Tuesday, October 12, 2010

BINGO Culture

Throughout my travels, I've come across several churches, halls, meeting areas and old buildings with a  sign outside that announces the night and time of Bingo each week.  I've always wanted to stop in and take a peek and I finally did in central Maine at a hall I've driven by a few times.

I am hooked.  I didn't play but sat and observed the people.  This is serious business.  Bingo has a culture all its own and there are unspoken rules and a silent etiquette to follow.  The moment I stepped foot in the hall, it was obvious that I was new to the scene.  I didn't have anything but a camera which was a big hint.  Most players have bags with markers, trinkets, cards, good luck charms, playing cards, photographs, candy and the like.

One thing about the players is that they come early and they come prepared.  One woman I spoke to said that you need to come ready to play so you can set up your personal space and have enough room for your cards.  Several players would have up to twenty cards laid out at a time to play in the same game.

For me, that sounds like a lot of thinking.

I would be happy with just one card to be responsible for.  The more cards I have, the more likely I would miss checking off a number and miss my chance to raise my hand for the jackpot.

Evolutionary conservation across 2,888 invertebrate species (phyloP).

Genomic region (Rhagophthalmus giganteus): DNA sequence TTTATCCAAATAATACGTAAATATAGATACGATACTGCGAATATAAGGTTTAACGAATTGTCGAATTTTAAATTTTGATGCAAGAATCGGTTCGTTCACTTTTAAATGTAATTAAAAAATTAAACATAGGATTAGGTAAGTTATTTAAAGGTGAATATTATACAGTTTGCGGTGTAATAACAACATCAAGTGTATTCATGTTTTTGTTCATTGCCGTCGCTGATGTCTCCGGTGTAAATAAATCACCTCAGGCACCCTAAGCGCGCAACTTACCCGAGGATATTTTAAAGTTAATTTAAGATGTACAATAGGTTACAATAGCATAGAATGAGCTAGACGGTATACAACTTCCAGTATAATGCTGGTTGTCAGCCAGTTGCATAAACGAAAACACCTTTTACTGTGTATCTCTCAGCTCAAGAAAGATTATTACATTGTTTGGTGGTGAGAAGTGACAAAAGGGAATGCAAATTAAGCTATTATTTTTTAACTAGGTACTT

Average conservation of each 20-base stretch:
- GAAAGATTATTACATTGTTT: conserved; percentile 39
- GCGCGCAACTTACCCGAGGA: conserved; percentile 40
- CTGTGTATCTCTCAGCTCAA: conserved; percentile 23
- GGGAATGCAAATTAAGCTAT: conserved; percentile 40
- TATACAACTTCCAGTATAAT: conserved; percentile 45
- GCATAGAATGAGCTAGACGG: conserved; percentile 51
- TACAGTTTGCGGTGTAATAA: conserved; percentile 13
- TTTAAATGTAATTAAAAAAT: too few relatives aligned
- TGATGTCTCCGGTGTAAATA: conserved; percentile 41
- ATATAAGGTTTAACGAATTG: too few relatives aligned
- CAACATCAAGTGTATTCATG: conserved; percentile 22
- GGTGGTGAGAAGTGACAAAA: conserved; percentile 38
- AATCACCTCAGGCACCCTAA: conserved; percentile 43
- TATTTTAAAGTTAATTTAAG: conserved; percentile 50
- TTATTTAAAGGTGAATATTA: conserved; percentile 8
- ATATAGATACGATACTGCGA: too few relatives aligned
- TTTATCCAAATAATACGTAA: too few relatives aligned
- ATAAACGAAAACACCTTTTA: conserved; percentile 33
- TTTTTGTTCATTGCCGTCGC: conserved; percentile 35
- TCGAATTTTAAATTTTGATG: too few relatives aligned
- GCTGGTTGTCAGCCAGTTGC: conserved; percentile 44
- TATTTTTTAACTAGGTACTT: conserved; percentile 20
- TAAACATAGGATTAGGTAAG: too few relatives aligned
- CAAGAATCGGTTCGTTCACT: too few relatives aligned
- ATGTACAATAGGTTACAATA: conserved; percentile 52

I am not one to take pictures of people who don't want their photograph taken.  Everyone in the hall knew I had a camera and that I was taking photographs. Only one person told me they didn't want to be photographed and I respected that.  They were all very welcoming to me answering all sorts of questions on the game and detailing their method of play.  Even though they were friendly to me, I knew that their mind was focused on the game at hand.

I plan on visiting more bingo halls on my travels to dig deeper into this culture. I look forward to capturing images of the different personalities across each state in this game.  Perhaps maybe someday I will sit down to play one card.


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